Greater celandine plant

Chelidonium majus


Common English name: greater celandine, swallow wort. In Britain also known as tetterwort, although U.S. this name is used for the bloody (Sanguinaria canadensis L.).

Common names in other languages:

– Spanish: celandine, Celidonio, cirigüeña, celidueña, celandine, Golondrinera grass, grass warts, quitaverrugas, hirundinaria plant iodine, cauchún Avicenna.

– Catalan: Celandine, berruguera herba, herba of Orenetes them.

– Euskera: Zaran-Belarra, enara-Belarra, zelidonia

– Gallego: ceruda, cedroña, herba da Anduriña, Celandine

– Portuguese: Celandine, das erva warts

– French: chélidoine majeure, éclairé large, herbe aux verrues, herbe aux boucs, herbe d’Hirondelle, herbe de Sainte-Claire, sorcières lait, félongène, felougne.

– Italian: celandine, herba da porri

– German: Warzenkraut, Schöllkraut.

Scientific name: Chelidonium majus L.

Taxonomic Synonyms: Chelidonium vulgare Renault, Chelidonium. haematodes Moench, Chelidonium ruderale Salisb.; Chelidonium umbelliferum Stokes.

Etymology: Chelidonium comes from the Greek “khelidon” (swallow), and means “little sparrow”. Its name is because it blooms in the migration time of the swallows.

Family: Papaveraceae

Origin: Native to Central, Northern Europe and the Caucasus region. Since ancient times known in parts of North Africa.

Habitat. Where to find greater celandine plants

Nitrophilous plant, likes damp and non cultivated places, between stones, walls, ruined buildings and rubble.

Distribution: Central and Northern Europe, the Caucasus, North Africa, North America.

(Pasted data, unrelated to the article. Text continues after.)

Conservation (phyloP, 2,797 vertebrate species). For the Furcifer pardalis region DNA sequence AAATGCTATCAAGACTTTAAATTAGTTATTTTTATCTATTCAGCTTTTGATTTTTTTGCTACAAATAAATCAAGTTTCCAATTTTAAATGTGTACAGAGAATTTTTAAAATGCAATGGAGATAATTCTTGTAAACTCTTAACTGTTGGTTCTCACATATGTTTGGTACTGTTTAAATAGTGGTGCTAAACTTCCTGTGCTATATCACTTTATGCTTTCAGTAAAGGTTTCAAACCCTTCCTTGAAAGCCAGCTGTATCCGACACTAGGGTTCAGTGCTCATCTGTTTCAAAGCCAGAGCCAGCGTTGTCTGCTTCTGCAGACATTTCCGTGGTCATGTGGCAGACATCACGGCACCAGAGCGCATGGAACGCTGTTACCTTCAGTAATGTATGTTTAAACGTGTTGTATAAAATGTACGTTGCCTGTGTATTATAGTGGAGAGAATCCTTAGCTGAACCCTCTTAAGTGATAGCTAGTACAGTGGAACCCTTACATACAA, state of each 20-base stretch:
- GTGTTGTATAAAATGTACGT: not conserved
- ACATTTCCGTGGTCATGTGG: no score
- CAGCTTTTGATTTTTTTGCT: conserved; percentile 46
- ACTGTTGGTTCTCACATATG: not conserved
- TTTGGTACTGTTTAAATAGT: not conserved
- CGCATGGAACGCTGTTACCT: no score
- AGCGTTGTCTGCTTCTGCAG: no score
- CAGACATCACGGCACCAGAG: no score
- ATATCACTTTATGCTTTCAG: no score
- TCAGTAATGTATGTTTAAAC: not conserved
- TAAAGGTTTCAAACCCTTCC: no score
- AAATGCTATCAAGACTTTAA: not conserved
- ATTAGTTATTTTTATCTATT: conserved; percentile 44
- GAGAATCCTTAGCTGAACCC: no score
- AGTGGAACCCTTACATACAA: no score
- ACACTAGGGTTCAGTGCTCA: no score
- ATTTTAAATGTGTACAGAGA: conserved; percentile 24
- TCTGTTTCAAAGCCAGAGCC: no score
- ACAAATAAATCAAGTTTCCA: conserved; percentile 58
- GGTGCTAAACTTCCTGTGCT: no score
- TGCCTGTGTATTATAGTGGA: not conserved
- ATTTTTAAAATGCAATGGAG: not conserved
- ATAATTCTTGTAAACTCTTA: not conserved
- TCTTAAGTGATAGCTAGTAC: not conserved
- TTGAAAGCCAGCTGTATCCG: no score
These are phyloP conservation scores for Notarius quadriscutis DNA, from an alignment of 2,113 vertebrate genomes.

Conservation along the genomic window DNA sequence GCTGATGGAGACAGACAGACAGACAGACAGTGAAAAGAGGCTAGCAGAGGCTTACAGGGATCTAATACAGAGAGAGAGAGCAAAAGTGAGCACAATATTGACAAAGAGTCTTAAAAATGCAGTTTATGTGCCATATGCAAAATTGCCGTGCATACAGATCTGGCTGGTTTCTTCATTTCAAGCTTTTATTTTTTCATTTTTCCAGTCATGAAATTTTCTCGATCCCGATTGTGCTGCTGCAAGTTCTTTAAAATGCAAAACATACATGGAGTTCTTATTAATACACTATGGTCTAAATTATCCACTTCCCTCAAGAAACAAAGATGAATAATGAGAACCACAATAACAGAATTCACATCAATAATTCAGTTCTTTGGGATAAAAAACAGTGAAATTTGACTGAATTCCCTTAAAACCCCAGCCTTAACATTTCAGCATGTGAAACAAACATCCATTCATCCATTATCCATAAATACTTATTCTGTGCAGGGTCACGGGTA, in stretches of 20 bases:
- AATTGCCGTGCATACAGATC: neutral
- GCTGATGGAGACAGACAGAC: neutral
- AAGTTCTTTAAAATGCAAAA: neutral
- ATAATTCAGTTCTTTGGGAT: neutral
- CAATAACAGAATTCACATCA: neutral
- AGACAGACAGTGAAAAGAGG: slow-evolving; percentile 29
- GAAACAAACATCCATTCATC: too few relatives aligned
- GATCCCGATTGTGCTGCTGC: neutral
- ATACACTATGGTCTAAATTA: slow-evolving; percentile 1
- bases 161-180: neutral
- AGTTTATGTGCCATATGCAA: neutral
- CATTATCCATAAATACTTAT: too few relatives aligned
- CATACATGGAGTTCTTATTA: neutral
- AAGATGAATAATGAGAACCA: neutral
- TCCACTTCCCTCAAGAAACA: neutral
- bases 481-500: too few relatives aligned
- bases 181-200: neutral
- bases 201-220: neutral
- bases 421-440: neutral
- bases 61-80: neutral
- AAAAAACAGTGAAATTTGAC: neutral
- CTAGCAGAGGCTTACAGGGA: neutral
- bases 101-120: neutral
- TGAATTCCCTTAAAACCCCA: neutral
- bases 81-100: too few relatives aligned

Characteristics of greater celandine


A drawing of greater celandine

Greater celandine (Chelidonium majus) is a plant of the family of poppies, the same family that owns the poppy.

Herbaceous perennial or biennial, measuring between 30 and 100cm tall.

It has vertical rhizomes, slender, branched, fleshy, yellow inside and red outside, rhizome with many roots.

Stem erect, branched with thickened knots. The stem is usually hairy at the base.

Leaves alternate, compound, green above, glaucous on the underside. Toothed margins. 16cm. long; 8cm. wide. Leaves are composed of 5 leaflets, and sometimes 3. The upper leaves are sessile, while basal ones are petiolated..

The inflorescences are umbels bearing 3-8 flowers.

Flowers actinomorphic, pedicellate (1.2 to 2.5 cm.) With two deciduous sepals and four yellow petals arranged in a cross, 1.2 to 1.8 cm. in diameter. It has numerous stamens and a pistil. It blooms from May to October.

The fruit is a capsule, a silique, thin, cylindrical, 3-4cm. length, dehiscent (which opens at maturity).

Numerous tiny seeds inside it. Seeds are oval, flattened, brownish with a white aryl. This aryl serves as food for ants, which in turn contributes to the natural spread of the plant.

Used parts of greater celandine

  • Aerial parts of the plant during flowering: The sap of the plant is used for medicinal purposes. The whole plant has a type of latex therein, characterized by a yellow or orange colour and persistent odor.

    Traditionally, the leaves of the plant have been cut to extract sap from inside, which is rich in latex. The latex has caustic effect, and is used for treating warts and corns.

Especially, celandine became important in folk medicine in the Middle Ages, which gave rise to some interesting names of the plant, as “witches’ milk” (sorcières lait in French).